What do policy and food systems researchers have to say about using policy and scientific advice in transforming food systems? Food systems are complex systems and it can be difficult to ensure success and avoid trade-offs. However, taking a systems view is rarely enough to avoid this. In the context of uncertainty, science does not always provide clear answers. How can we move forward? In this piece, Abigail Muscat reviews some of the latest research on policy solutions and presents three key lessons for driving sustainable change. She argues we should avoid the traps of ignoring unacknowledged assumptions, ignoring multiple viewpoints and sticking to a singular framing of food systems.
As part of our coverage ahead of the UN Food Systems Summit and COP26, we’re asking some of the world’s leading sustainability researchers to weigh in on what outcomes they hope to see at the events.
In this installment, we speak to Professor Lian Pin Koh, Director of the Centre for Nature-Based Climate Solutions at the National University of Singapore. Professor Koh spoke to us about food security, carbon finance and the vital need for nature-based climate solutions.
When you think about sun-dried food, you might think of pantry staples and beloved ingredients, from the raisins in your morning müsli to the sun-dried tomatoes in a fancy risotto. But did you know that solar drying is also an essential component of sustainable food systems? In this article we explore how solar drying works and how it fits into the bigger sustainability picture.
You may have heard about the so-called ‘Planetary Health Diet.’ In January of 2019, a group of 37 leading researchers on sustainability and nutrition from 16 countries published the EAT-Lancet Commission on Healthy Diets From Sustainable Food Systems. Its objective was to answer one vital question: Can we feed a future population of 10 billion people a healthy diet within planetary boundaries? We discuss the conclusions of the report and address some misconceptions that have sprung up since its publication.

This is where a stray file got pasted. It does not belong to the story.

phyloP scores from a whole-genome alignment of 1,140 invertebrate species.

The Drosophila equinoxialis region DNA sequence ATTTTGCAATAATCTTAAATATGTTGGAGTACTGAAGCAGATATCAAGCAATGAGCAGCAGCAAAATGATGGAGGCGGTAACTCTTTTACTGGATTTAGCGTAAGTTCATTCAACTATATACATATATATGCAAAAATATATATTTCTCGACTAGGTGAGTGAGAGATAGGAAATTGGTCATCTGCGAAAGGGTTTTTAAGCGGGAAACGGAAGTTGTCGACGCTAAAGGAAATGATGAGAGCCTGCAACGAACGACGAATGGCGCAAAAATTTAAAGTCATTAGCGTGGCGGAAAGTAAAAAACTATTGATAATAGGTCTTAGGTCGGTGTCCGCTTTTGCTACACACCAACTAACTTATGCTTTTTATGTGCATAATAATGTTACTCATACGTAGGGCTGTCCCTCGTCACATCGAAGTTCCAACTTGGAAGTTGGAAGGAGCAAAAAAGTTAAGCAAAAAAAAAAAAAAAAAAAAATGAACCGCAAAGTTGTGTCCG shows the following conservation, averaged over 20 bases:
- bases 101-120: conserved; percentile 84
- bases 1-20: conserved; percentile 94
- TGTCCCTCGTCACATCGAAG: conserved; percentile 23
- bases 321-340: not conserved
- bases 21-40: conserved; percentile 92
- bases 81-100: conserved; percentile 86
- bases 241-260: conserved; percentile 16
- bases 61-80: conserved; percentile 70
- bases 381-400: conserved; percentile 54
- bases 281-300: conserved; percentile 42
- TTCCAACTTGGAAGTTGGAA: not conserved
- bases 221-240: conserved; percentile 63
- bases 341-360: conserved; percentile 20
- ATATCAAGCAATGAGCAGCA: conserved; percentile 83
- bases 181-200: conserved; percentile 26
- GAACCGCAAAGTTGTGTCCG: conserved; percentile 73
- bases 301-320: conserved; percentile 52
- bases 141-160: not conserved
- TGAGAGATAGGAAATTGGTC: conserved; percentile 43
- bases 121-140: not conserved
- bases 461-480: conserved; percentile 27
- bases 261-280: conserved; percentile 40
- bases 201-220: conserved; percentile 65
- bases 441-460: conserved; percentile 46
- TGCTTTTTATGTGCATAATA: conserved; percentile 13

2021 is a big year for sustainability policy, with several major climate conferences on the horizon. In the run-up to this autumn’s COP26 and UN Food Systems Summit meetings, we’re sitting down with some of the world’s leading sustainability scholars to get their perspective on what these conferences can achieve and how the public can push for better sustainability outcomes. In our first interview, we spoke with Professor Sir Charles Godfray, director of the Oxford Martin School.
2021 holds great potential for systemic shifts in responses to climate change, with several major international climate conferences set to take place before the year is out. As world leaders are due to make major decisions on biodiversity, food systems and greenhouse gas emissions, these meetings are vitally important to the future of our planet. Read on for a brief overview of the upcoming events and their goals.
If you grow tomatoes on your balcony, keep a basil plant on your windowsill or try out home hydroponics – you’re participating in urban agriculture. From pot plants to more intensive subsistence farming within urban boundaries, urban agriculture can reduce food miles from farm to table, cut carbon emissions and fight food poverty; offer avenues to more local employment and improve the health and wellbeing of city residents; and protect biodiversity, from plants to bees and birds.
Professor Vaclav Smil has made a career of digging into the numbers behind sustainable development and environmental challenges. We reached out to him to talk about the challenges of food system change, the effects of COVID-19 on meat prices, and what we as consumers can — and can’t — do to push for a more sustainable food system.
It’s a term that comes up a lot in sustainability discourse – we talk about the sustainability of food systems or about the pressure they put on planetary boundaries. But what exactly are ‘food systems’?
‘Plant-based’ has become something of a buzzword in the last few years, spotted more often than not next to a photo of a buddha bowl or a spirulina smoothie on Instagram. Going by the hashtag, you’d be forgiven for thinking it’s a cutesy synonym for ‘vegan’. Read on for more on this nebulous term.